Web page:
Racialized youth face barriers
High school graduation season was marked by a good news story this year. Ontario’s province-wide graduation rate reached an all-time high, with nearly 80 per cent of students finishing high school in four years.
But while there’s reason to celebrate, that number also belies a persistent and troubling reality. Kids from minority groups, and Black boys in particular, are still disproportionately likely to drop out before graduation.
It is essential that Ontario’s Ministry of Education and school boards across the province close the gaps between those students and their more privileged classmates. That means ending or adjusting practices that disproportionately disadvantage minority students, and increasing programs that support students in need.
School should be an equalizing force, where every child has the same opportunity to learn and graduates with the same chance for success. But in too many cases Ontario schools seem actually to compound disparities for young members of minority populations.
A York University report released this year found that Black students in the GTA are more than twice as likely to have been suspended from school at some point, as compared to their non-Black classmates.
Black students are two times more likely to be enrolled in applied courses, instead of the “academic” ones that set kids on a path to university. This process, known as “streaming,” contributes to Black students feeling stifled and “gradually worn down” at school, the report said.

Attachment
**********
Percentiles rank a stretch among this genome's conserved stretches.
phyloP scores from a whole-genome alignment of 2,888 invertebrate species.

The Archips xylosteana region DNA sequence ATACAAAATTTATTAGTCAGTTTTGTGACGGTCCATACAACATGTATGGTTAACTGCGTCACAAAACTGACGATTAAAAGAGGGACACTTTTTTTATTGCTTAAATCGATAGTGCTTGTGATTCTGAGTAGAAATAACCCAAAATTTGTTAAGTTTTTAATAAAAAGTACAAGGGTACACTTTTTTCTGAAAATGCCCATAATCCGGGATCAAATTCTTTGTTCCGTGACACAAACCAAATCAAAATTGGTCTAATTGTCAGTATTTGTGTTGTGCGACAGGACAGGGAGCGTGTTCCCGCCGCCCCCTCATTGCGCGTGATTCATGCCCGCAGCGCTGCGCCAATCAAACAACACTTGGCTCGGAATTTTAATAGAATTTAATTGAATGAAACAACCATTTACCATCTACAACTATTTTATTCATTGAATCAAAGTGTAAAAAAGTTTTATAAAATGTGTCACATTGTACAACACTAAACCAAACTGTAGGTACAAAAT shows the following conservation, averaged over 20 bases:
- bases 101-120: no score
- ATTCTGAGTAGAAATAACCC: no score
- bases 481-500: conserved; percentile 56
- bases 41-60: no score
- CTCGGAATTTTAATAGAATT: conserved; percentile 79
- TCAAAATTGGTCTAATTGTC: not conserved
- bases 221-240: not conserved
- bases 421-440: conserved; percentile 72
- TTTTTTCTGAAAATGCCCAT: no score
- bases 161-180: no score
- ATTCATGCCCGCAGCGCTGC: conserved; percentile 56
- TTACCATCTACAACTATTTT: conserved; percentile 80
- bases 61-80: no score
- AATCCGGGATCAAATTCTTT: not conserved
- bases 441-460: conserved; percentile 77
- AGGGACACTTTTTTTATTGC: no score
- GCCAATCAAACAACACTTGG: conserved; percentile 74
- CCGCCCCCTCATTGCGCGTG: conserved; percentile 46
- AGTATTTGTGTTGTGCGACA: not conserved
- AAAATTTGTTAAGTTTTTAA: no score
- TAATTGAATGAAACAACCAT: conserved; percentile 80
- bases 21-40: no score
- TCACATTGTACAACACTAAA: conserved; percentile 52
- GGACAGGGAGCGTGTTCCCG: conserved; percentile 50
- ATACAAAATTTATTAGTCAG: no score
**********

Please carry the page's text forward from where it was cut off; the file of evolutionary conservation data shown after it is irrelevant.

Last year, Black male students in the Peel District School Board told a focus group they had been left out of social situations, heard racist comments from classmates, faced greater suspicion when problems occurred, and greater surprise from non-Black teachers and students when they got good marks.
Racial and cultural inequality in schools reaches beyond the Black population. Students who immigrated to Canada have been found to have a higher dropout rate than students who were born here. And the older a kid was when they arrived in Canada, the less likely they are to finish high school.
Aboriginal students have, like Black students, been found disproportionately likely to have been suspended from schools in the Toronto District School Board. A higher proportion of LGBTQ students drop out, compared to straight students.
In recent years, several promising efforts to help marginalized students get to graduation have emerged across the province, which should serve as a model for Queen’s Park and Ontario’s school boards.
The Toronto District School Board says it has had success through its Model Schools for Inner Cities Program, in which students have access to extra staff, after-school programs, technological resources and field trips.
The District School Board of Niagara runs a special school for students whose family members have never been to college or university. As the Star reported last week, students at this St. Catharines academy get the benefit of mandatory after-school clubs and increased interactions with school staff.
The province and its school boards should take note of the common thread here: that students in these specialized programs, students who are more likely than their peers to be ignored or stifled, get more, and better, opportunities to discover new subjects and take part in new activities.
The Star’s Andrea Gordon recently reported the story of Devante Charles, a Toronto teen whose 14-year-old sister was killed in the 2012 Danzig shooting. In earning a diploma from Georges Vanier Secondary School this year, Devante became the first member of his family to finish high school on time. His mother attributes her son’s success in part to the educators who helped him discover and indulge passions for aerospace, electronics and tech design.
Whether because of discrimination, violence, poverty or a lack of institutional support, students from marginalized backgrounds face a much harder path toward educational attainment than many of their classmates.
It’s well past time for our education system to scale back “streaming” and disciplinary practices that disproportionately affect minority students, and expand programs that have been shown to give students in need a fair chance to learn, discover and grow.